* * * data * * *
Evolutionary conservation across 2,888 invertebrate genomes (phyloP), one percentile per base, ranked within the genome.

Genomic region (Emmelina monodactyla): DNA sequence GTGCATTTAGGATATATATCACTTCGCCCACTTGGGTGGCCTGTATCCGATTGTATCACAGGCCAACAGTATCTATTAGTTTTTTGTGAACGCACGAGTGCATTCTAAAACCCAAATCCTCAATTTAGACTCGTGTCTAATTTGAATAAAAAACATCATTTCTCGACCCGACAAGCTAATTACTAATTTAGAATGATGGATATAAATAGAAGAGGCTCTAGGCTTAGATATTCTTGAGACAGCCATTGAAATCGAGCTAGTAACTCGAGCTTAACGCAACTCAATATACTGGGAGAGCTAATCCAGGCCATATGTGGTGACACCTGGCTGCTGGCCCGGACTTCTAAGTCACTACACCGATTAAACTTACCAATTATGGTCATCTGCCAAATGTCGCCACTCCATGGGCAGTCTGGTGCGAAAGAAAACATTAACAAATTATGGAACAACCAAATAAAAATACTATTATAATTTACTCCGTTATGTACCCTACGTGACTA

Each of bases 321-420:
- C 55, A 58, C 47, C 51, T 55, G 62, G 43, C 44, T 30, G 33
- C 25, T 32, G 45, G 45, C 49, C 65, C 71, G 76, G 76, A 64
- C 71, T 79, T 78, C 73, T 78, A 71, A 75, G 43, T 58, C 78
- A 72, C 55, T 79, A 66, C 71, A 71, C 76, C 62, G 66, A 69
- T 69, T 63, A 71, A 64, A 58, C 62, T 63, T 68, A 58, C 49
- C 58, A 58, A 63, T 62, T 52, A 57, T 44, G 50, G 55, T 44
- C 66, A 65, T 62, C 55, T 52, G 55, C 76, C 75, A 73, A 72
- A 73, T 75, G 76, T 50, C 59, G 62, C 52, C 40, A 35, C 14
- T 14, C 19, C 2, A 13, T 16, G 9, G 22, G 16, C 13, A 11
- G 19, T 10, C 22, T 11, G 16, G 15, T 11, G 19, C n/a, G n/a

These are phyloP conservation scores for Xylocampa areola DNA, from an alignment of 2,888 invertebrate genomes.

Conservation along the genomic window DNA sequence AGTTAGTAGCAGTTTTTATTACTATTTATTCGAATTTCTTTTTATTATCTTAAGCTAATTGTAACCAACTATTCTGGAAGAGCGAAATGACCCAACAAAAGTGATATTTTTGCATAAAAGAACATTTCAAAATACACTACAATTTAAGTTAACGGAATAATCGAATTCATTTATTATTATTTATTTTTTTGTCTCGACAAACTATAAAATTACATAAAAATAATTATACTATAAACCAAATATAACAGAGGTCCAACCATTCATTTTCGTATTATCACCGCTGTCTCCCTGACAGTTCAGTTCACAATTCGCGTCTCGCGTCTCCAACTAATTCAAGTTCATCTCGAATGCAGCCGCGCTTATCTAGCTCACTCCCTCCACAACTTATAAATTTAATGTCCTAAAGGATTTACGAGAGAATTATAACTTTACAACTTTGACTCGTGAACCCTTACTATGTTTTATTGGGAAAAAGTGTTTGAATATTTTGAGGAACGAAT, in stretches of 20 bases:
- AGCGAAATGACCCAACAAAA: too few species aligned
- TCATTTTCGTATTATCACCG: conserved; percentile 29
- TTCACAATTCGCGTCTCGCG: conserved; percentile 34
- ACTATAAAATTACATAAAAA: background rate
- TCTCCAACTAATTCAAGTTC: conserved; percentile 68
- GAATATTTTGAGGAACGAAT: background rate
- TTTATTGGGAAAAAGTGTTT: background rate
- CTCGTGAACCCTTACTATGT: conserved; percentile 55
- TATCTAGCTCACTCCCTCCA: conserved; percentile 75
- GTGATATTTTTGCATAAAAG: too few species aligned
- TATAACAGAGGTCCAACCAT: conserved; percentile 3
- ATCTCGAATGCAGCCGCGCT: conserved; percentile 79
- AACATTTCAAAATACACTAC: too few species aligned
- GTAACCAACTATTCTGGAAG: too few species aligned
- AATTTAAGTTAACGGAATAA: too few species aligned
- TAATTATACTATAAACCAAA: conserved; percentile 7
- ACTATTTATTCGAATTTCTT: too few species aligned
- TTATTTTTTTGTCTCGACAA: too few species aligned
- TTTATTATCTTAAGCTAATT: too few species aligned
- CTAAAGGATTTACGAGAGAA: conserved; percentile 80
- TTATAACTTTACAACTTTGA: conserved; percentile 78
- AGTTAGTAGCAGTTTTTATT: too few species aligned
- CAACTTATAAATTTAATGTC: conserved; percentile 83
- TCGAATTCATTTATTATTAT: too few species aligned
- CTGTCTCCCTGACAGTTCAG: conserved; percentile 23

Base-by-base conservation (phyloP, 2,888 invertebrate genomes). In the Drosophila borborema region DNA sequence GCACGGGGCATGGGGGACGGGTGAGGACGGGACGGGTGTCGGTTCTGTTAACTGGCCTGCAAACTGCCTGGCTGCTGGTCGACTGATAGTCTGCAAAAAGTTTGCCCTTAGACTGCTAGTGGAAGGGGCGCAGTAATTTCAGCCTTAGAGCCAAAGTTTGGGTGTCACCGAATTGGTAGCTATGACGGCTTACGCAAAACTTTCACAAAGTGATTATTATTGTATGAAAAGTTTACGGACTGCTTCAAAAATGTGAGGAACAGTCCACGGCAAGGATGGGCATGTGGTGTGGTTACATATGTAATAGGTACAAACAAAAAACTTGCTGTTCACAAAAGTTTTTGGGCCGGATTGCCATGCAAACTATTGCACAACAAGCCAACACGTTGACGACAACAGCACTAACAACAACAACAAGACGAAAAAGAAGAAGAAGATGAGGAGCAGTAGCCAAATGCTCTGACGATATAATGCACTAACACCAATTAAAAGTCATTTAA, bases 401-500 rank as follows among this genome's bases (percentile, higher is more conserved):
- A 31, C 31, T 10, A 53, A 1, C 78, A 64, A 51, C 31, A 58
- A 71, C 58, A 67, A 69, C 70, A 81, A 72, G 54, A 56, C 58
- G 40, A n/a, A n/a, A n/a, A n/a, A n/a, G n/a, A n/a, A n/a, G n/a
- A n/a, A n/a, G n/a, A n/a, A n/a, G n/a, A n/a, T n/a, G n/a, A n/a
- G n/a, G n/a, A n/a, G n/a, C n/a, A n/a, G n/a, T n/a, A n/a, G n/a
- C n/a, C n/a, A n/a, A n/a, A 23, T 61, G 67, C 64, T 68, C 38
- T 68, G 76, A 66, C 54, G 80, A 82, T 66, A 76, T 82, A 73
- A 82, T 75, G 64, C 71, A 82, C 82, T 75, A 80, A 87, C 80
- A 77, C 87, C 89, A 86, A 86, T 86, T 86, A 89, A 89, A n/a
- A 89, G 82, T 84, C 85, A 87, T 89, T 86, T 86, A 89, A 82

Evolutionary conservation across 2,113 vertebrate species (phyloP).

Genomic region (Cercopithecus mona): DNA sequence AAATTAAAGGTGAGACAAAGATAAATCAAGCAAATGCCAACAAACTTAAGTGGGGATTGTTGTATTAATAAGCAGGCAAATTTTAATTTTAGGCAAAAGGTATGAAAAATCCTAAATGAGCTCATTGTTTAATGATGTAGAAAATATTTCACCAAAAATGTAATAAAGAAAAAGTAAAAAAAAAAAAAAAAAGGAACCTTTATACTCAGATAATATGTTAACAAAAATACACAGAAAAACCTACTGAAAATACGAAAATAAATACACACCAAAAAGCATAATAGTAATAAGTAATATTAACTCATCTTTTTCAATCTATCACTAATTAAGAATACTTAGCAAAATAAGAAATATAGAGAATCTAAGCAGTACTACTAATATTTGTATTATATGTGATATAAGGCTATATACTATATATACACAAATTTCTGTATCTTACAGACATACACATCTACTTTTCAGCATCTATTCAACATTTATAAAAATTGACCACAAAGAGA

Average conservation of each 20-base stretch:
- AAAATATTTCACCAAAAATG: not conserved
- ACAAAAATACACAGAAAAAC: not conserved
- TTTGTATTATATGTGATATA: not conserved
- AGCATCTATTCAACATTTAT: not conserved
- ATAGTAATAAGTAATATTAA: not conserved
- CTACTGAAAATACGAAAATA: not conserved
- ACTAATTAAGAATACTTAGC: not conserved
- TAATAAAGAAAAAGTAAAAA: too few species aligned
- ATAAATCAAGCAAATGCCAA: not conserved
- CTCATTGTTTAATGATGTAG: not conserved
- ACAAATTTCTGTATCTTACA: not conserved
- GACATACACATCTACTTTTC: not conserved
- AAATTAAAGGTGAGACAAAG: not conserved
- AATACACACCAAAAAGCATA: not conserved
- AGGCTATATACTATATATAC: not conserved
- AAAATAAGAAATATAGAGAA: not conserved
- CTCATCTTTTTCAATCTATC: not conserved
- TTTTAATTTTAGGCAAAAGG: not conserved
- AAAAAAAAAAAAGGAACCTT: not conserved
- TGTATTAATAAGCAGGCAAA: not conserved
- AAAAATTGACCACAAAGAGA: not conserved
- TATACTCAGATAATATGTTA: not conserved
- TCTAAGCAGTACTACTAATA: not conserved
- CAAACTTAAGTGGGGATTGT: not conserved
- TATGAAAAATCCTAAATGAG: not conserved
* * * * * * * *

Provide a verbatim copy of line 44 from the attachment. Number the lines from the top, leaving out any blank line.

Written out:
- G 40, A n/a, A n/a, A n/a, A n/a, A n/a, G n/a, A n/a, A n/a, G n/a